“Science is at the center of efforts to design and implement more effective preventative and care programs for HIV/AIDS set out in a blueprint published by a U.S. government initiative that fights the disease,” SciDev.Net reports, referencing the PEPFAR Blueprint: Creating an AIDS-free Generation that was released November 29. “Using science to evaluate initiatives, develop new interventions and find ways to keep people in treatment are some of the suggestions in the report,” the news service writes. “The blueprint is an attempt to take this science and translate it into policy and programs in a much more aggressive way,” David Haroz, special assistant to the principal deputy U.S. global AIDS coordinator and a co-author of the report, said, according to SciDev.Net. The news service discusses the contents of the blueprint and continues, “All actors, from regional governments to international organizations, such as the World Bank and the Global Fund [to Fight AIDS, Tuberculosis and Malaria], need to apply its principles if it was to have the necessary impact, [Haroz] adds” (Piotrowski, 12/7).
US Global Health Policy
“After three decades of global emergency responses and a series of scientific breakthroughs in the fight against HIV/AIDS, it is now tempting to ask if we are marching towards the end of AIDS,” an editorial in the Lancet states. Noting the November 29 release of the U.S. Government’s PEPFAR Blueprint: Creating an AIDS-Free Generation, the Lancet writes, “The first and foremost signal the report has sent is that the U.S. commitment to the global AIDS response will continue to be ‘strong, comprehensive and driven by science,'” and the report “calls on partner countries, civil society, donors, foundations, multilateral institutions, and people living with HIV to step up together and make concrete commitments.” The editorial continues, “The vision of ‘an AIDS-free generation’ in the blueprint relies heavily on scientific and technological feasibility … However, eradicating a disease goes far beyond scientific advances, which will go unrealized without strong social support and public health actions as well as substantial and sustainable investments.”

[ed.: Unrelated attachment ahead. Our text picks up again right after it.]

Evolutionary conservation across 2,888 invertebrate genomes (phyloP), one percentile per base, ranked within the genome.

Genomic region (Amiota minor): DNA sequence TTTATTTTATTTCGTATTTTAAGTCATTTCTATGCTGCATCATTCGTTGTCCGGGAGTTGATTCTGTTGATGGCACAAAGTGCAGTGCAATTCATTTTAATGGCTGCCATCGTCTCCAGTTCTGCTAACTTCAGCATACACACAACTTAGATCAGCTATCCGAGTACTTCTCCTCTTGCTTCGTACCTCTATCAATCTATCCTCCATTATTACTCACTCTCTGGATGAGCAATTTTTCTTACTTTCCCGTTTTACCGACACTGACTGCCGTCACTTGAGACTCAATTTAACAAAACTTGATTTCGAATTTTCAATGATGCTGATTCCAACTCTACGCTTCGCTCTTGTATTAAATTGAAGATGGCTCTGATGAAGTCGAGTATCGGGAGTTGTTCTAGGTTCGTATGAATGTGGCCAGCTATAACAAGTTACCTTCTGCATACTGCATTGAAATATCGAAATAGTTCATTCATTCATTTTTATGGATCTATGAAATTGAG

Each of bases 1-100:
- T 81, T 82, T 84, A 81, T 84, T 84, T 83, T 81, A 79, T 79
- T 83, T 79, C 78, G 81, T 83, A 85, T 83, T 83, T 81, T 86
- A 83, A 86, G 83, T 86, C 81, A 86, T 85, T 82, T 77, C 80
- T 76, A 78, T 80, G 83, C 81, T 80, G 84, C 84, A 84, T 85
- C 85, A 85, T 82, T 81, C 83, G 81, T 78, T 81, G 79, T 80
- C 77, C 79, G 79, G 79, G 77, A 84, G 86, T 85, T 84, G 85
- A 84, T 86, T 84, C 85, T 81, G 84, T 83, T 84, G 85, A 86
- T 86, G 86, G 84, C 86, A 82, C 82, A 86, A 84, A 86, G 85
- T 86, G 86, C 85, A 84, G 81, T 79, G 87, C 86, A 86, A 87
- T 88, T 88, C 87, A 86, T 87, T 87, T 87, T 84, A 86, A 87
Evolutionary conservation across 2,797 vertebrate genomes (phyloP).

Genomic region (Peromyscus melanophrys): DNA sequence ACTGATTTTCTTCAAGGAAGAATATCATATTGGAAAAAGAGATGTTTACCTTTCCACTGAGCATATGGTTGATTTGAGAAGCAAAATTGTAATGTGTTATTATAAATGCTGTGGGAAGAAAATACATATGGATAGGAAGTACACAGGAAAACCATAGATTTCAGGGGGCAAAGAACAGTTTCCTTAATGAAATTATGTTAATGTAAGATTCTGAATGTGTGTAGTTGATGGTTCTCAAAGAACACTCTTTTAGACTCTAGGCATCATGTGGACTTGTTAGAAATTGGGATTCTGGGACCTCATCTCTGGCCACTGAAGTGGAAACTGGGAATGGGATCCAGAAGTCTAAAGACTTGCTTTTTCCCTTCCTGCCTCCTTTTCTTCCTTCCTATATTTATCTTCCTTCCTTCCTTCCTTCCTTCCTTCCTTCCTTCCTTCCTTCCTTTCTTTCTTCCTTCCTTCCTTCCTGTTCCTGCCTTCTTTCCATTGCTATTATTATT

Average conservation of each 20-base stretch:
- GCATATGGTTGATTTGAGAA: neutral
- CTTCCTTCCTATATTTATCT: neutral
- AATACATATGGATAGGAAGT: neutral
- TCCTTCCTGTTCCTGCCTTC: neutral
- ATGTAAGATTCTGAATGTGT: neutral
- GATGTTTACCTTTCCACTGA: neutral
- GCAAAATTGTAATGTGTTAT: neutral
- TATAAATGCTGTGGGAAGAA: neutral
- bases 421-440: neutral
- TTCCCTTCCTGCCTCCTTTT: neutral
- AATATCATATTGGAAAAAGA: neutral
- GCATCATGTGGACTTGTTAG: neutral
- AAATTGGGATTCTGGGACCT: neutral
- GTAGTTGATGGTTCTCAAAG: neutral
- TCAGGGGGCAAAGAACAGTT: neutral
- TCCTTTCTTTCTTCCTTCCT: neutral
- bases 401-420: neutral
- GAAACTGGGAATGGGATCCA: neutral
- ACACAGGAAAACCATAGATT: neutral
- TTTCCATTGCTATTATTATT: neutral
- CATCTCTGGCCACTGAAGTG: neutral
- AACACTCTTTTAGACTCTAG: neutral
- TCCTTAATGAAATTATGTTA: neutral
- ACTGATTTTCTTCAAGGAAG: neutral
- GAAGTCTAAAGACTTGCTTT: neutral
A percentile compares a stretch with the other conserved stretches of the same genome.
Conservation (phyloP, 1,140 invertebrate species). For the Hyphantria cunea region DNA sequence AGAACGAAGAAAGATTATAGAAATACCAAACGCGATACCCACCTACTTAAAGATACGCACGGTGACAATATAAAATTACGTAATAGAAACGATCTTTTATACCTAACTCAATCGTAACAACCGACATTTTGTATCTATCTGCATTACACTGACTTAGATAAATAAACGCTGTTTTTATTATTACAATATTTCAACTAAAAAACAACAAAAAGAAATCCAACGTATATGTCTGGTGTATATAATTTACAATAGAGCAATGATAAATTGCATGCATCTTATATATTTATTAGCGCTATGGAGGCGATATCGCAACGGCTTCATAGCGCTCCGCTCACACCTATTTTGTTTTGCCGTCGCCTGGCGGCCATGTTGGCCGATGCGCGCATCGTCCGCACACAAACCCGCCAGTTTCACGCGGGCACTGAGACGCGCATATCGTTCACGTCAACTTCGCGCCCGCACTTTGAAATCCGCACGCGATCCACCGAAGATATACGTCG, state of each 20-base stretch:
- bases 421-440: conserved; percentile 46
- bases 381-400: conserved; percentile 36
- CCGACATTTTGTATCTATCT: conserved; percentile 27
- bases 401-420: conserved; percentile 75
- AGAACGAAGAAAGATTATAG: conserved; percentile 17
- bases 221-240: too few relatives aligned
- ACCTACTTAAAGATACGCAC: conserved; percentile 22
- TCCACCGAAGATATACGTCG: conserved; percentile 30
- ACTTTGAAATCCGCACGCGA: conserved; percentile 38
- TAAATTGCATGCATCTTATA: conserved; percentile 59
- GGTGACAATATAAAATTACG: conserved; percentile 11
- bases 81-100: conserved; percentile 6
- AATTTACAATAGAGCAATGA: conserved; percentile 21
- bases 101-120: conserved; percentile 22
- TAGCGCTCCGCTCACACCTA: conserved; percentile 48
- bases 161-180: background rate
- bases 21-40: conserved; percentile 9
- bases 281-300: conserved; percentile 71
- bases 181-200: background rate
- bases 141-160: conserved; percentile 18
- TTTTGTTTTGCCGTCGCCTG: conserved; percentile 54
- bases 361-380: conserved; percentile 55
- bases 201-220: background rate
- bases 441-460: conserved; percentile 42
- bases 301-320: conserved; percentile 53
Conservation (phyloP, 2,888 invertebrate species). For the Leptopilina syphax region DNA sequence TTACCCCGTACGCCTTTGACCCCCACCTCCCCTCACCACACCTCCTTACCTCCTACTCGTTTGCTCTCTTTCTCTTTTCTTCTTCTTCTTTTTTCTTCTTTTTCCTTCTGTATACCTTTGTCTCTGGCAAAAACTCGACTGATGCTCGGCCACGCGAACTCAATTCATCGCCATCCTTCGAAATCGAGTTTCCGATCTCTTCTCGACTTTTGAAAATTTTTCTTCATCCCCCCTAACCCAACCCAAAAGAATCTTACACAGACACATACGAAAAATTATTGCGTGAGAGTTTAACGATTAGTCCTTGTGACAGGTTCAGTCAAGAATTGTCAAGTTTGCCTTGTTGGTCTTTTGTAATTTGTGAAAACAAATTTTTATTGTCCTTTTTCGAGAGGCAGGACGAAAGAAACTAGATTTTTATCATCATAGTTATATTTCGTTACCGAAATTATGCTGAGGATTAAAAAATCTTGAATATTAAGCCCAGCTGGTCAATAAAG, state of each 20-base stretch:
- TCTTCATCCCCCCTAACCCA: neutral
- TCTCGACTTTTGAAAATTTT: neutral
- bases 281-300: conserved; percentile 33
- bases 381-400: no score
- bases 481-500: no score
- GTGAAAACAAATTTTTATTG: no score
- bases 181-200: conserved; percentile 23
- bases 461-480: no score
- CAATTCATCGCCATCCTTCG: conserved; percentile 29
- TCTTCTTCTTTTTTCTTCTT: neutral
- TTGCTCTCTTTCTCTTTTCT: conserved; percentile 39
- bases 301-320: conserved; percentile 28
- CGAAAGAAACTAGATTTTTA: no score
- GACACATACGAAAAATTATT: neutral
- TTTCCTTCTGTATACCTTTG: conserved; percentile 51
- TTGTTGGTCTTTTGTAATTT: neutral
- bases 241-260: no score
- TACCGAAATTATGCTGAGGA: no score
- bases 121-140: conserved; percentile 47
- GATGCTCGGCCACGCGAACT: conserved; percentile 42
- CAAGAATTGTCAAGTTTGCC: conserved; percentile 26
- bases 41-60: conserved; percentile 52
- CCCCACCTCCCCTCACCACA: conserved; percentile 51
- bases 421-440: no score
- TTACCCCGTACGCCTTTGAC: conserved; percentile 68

U.S. House of Representatives Minority Leader Nancy Pelosi (D-Calif.) on Wednesday announced the new top Democrats on House committees, Bloomberg reports (Rowley, 12/5). “Two key global health leaders are among the picks … [for] the Democratic Ranking Members for 113th Congress House Committees,” the Center for Global Health Policy’s “Science Speaks” blog writes. “Congressman Eliot Engel (D-N.Y.) will succeed Howard Berman (D-Calif.) as the top Democrat of the House Foreign Affairs Committee which has programmatic jurisdiction over all global health programs,” the blog notes, adding, “Congresswoman Nita Lowey (D-N.Y.) will assume the top Democratic post on the all-important House Appropriations Committee — the committee charged with making annual funding decisions for all federal discretionary programs, including funding for [PEPFAR], global [tuberculosis (TB)] and the Global Fund to Fight AIDS, Tuberculosis and Malaria” (Lubinski, 12/5).
Through travel to Africa and “[a]s chairman and ranking member of the Senate Foreign Relations Subcommittee on African Affairs, we’ve seen firsthand the enormous toll of HIV/AIDS on families, communities and economies,” Sen. Chris Coons (D-Del.) and Sen. Johnny Isakson (R-Ga.) write in the Huffington Post’s “Politics” blog. “On December 1st, we marked World AIDS Day by honoring the lives lost to the scourge of AIDS and by recommitting ourselves to building an AIDS-free generation and ending this pandemic once and for all,” they write, adding, “Although we come from different political parties, we stand together in our belief that the United States should remain a global leader in the fight against HIV/AIDS.”